Best known for his contribution to Japanese horror, director Kiyoshi Kurosawa brings an interesting take on a ghost story. Daguerrotype (Le Secret de la Chambre Noire) follows a Parisian named Jean (Tahar Rahim) who is hired to be an assistant to the elusive photographer Stéphane (Olivier Gourmet). With Jean’s help, they create heart-stopping daguerreotypes, an old form of permanent photography which captured images on silver-coated plates. These images were often of Stéphane’s beautiful daughter and muse, Marie (Constance Rousseau), who wishes to escape from the confines of their home and her father, and sees Jean as her hope to freedom. As the story progresses, bizarre things start to stir within the house.
While Crimson Peak was proud to show all red and gore, Daguerrotype was a calm flame in the gothic category. It’s familiar, yet not much of the film is quite ordinary. The paranormal is subtle. It relays the haunting to the daguerreotypes themselves which served as a good source for a ghost story as the images were often striking and eerie. Plus the subject had to be completely still for a long time and to do so, used an instrument to support them as if they were mannequins.
The desolation of the photographer’s home (even more austere than mansions found in ghost stories), the almost zero presence of music and simple cliches such as a creaky door opening on its own further added the eerieness. The non-dramatic nature of these features creates a chill down your spine. The suspense also played a part but unfortunately didn’t work with this film. There were times where it would pushed the viewer to daydream as the plot didn’t go anywhere.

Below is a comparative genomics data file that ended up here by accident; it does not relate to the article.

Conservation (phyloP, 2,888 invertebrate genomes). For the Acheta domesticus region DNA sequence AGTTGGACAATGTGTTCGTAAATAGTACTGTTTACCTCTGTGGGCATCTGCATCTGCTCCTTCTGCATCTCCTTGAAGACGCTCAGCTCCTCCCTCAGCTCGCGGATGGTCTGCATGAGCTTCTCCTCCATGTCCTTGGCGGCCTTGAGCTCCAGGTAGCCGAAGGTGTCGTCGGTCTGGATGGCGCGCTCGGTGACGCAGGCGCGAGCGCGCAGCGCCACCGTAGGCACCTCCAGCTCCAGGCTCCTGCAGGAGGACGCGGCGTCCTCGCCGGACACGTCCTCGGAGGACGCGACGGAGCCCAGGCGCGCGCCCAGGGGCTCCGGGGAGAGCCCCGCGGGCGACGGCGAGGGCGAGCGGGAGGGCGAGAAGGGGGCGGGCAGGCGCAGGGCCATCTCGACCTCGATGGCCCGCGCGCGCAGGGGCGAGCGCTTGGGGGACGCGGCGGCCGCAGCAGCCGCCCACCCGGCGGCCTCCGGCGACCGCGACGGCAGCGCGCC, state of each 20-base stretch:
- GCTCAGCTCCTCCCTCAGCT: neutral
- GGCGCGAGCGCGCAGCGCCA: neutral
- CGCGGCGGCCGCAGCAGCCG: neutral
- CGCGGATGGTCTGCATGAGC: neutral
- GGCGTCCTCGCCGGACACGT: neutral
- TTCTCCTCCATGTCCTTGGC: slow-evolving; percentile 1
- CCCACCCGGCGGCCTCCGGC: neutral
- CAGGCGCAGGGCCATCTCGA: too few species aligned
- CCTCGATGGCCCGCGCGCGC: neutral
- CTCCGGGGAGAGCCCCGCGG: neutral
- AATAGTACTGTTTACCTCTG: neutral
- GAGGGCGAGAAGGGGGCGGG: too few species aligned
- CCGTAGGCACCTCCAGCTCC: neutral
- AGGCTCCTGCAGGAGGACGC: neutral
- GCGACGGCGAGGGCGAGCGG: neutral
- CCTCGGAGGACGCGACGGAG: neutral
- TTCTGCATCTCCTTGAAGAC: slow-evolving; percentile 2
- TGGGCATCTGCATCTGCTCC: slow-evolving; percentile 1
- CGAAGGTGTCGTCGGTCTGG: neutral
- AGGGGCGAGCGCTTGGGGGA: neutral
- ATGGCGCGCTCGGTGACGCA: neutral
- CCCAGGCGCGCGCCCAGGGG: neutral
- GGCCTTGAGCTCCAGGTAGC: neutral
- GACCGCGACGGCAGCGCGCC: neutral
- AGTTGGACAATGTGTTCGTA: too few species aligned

The performances were average. Despite alluring on the surface, Rousseau’s Marie didn’t capture me on an emotional level. Rahim played Jean who unfortunately gets tangled up and lost in the drama well, but still lacked any inner depth. Whether this distance from the audience was intentional or not is left to discussion. Gourmet’s Stéphane made me shiver with his stern looks and demanding personality. In fact, he was the one driving the story as his agenda was concrete and a very personal one. His determination to cling to the past and eventual fall was surprisingly more powerfully felt than Marie’s wanting an out.
There’s romance, but I didn’t feel or believe it. There wasn’t much of a build up to a romantic connection and the scenes between Jean and Marie felt awkward and stiff. She sees him as a way to freedom but do they need to fall in love? The consummation of their relationship was thrown in towards the end which was jarring and created confusion. What happened to the plot?
Despite its flaws, Daguerrotype stays you with after the film ends and allows you to take an interest in the early years of photography.
Review Score: THREE STARS (OUT OF FIVE)
Daguerrotype is showing at the Alliance Française French Film Festival this March. For more information and tickets, click HERE.